A rule that was once called WOTUS,
Crafted by an Agency of POTUS,
Does it sound much more cool as the Clean Water Rule?
Has the EPA gone and snowed us?
Now everything’s all in a muddle
Ag and the EPA in a scuffle,
‘Cause the water rule’s a dud, ‘bout as clear as mud,
Who’d have thunk tryin’ to govern a puddle?
You can take a donkey and call it a horse,
And some fool will believe you of course,
But let’s not be fooled by this Clean Water Rule,
And let them pass this ass for a horse.
First, let me say that my recent trip to Washington, D.C. reaffirmed my general belief that most people who work for the government do so because they truly want to help. I think that holds true for the folks at the oft-criticized Environmental Protection Agency as well. They just want to help and do what they think is right, generally speaking. Though in the case of the agency’s current attempts to dramatically expand federal oversight of water, the help they are offering does not seem to be wanted.
When people spoke out about the Waters of the U.S. (WOTUS) rule, the EPA decided to try and “help” under a different name. In March, EPA Administrator Gina McCarthy told the National Farmers Union at its convention that she was renaming the much-maligned WOTUS, changing the name to the “Clean Water Rule.” She said she wished EPA would have done a better job of rolling out the rule by being clearer about what EPA was and was not proposing and by talking to farmers and others before putting out the interpretive rule.
McCarthy said the definition of tributaries will be narrowed, concern about erosional features will be fixed, and the only ditches EPA is interested in are natural or constructed streams that have to have the amount, duration and frequency of flow to look, act and function like a tributary. She also said the exclusions and exemptions for agriculture in the Clean Water Act absolutely won’t change.
Yet, concerns with the rule remain. Critics of the rule contend that it is duplicative and overreaching. Currently the EPA’s jurisdiction includes “navigable” waters and waters with a significant hydrologic connection to navigable waters. The new rule would broaden that to include, among other water bodies, upstream waters and intermittent and ephemeral streams such as the kind farmers use for drainage and irrigation. It also would encompass lands adjacent to such waters.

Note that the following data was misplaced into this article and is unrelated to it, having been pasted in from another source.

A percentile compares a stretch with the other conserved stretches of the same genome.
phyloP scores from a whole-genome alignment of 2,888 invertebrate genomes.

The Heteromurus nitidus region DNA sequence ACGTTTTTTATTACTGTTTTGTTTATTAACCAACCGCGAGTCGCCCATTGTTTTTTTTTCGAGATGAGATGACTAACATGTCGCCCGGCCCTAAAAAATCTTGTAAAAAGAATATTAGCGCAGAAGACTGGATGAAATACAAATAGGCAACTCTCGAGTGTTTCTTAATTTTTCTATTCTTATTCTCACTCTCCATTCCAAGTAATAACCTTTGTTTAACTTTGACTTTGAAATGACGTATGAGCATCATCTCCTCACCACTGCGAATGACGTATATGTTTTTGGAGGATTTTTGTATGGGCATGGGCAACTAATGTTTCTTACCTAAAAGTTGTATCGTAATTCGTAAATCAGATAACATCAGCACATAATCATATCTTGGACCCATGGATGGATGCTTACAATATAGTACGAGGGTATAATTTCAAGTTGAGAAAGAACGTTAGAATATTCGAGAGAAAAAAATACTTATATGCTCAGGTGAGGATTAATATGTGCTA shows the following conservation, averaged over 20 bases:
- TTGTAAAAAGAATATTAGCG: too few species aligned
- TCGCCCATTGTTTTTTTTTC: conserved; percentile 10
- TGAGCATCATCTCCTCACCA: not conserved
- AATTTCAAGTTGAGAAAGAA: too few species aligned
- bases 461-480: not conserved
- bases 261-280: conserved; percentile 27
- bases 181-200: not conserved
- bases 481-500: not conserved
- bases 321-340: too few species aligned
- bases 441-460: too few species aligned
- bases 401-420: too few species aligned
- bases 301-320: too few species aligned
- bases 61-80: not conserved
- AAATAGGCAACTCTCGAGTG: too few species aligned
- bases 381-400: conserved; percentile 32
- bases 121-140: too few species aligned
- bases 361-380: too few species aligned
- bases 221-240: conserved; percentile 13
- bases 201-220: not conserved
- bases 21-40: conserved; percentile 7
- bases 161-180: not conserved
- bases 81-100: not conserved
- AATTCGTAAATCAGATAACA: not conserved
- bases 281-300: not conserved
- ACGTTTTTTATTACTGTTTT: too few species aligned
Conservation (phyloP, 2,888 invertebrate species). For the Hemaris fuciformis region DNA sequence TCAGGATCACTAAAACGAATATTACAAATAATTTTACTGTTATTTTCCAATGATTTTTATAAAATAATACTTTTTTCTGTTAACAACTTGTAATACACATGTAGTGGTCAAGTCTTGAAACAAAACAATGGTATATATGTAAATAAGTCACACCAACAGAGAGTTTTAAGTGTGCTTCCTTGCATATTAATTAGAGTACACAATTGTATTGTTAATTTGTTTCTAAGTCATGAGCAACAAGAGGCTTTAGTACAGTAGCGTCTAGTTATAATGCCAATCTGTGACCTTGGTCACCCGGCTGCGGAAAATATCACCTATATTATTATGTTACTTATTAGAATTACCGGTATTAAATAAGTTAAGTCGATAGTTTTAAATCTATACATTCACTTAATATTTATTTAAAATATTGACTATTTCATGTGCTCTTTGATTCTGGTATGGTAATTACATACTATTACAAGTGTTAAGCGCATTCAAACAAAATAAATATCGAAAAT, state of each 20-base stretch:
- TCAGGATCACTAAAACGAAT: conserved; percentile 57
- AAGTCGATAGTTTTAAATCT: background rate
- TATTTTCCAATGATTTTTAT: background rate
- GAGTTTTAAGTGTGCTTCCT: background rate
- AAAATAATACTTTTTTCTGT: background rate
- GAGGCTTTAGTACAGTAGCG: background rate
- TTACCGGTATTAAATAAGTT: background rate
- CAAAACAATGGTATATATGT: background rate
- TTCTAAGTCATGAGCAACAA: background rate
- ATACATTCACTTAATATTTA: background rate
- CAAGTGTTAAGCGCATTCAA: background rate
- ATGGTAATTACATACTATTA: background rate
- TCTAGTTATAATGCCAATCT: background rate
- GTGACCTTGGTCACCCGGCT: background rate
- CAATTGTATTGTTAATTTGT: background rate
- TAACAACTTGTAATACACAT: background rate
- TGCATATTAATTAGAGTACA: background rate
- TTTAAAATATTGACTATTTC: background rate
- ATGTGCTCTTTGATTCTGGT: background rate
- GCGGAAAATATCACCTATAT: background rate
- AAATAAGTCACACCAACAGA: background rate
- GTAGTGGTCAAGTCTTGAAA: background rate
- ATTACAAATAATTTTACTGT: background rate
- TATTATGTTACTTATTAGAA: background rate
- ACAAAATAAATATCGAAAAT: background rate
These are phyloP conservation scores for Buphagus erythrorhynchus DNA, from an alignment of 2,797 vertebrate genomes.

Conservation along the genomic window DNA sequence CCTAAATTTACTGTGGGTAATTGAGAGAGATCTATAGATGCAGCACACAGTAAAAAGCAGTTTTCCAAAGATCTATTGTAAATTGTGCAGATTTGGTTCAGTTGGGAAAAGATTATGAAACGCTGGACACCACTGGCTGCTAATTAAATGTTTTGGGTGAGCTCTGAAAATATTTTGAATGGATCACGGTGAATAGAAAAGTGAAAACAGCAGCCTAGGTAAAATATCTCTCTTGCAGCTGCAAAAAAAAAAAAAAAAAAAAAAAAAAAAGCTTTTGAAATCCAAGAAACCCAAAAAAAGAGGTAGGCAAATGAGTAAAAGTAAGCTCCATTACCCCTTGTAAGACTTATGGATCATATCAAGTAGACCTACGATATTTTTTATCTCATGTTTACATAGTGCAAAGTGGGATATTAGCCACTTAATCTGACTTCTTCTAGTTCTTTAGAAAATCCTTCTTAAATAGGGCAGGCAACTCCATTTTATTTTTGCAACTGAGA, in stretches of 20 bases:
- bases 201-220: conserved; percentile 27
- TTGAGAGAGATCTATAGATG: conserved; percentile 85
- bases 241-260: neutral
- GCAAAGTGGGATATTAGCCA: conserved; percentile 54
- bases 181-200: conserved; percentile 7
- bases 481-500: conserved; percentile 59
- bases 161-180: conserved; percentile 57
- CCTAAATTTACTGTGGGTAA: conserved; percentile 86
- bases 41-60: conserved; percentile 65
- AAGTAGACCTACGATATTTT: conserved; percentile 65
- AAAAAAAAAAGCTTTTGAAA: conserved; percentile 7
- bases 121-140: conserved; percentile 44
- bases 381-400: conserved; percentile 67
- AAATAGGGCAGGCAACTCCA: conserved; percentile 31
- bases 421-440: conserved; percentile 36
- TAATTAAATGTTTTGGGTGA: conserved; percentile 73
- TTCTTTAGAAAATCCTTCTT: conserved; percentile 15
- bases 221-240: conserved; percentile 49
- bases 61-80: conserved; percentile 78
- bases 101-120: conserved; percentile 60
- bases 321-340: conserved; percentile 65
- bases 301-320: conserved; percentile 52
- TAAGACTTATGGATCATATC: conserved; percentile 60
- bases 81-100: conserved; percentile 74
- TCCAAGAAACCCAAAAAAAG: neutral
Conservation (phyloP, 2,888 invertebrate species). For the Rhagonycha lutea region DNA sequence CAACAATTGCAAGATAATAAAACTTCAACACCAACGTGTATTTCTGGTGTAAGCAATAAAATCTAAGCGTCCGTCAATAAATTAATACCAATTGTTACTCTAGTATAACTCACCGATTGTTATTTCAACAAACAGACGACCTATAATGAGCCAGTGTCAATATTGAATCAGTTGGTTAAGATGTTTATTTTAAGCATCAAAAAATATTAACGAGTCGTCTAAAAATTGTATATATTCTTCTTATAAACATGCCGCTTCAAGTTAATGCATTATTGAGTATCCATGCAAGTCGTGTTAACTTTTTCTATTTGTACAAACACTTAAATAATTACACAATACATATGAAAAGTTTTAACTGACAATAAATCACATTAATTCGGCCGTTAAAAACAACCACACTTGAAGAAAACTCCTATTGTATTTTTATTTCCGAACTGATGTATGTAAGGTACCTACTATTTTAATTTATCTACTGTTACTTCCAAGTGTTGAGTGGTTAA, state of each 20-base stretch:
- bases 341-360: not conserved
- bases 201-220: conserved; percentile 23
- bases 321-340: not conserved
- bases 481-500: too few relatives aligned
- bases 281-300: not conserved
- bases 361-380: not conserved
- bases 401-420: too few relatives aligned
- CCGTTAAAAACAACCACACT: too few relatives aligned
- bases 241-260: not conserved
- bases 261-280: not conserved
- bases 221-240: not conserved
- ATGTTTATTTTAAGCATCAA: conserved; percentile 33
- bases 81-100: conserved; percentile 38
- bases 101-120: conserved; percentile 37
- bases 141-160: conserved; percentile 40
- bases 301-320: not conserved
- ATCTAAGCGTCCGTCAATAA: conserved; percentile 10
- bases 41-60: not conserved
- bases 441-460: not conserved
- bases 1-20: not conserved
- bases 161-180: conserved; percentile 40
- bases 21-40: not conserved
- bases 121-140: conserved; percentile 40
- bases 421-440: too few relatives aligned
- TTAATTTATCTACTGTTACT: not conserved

According to analyses by the National Pork Producers Council, other agricultural organizations and federal agencies, the rule could encompass millions of miles of streams and adjacent lands, subjecting any activity near or on them — including the application of fertilizers and pesticides and potentially even planting crops — to permitting. The regulation could also expose farmers to lawsuits, alleging, for example, that ditches on cropland should be regulated under the Clean Water Act.
“Let me be very clear — everyone wants clean water,” said Jeff Metz, president of the Nebraska Farm Bureau in testimony before the U.S. Senate Agriculture Committee. “However, this proposed rule isn’t about clean water. This rule is clearly focused on expanding the role of federal regulatory agencies into the daily lives of people around the country.”
At the heart of the concern is the expansion of the definition of what could be regulated by the EPA.
“I have seasonal draws, valleys and canyons as well as ponds and other natural depressions on my land that will at times fill or flow with water during precipitation events. Many rarely, if ever, have flow that reaches a flowing stream,” Metz said. “This rule could require that I obtain a federal permit in order to plow, apply crop protection products, graze cattle or even build a fence in or around these areas.”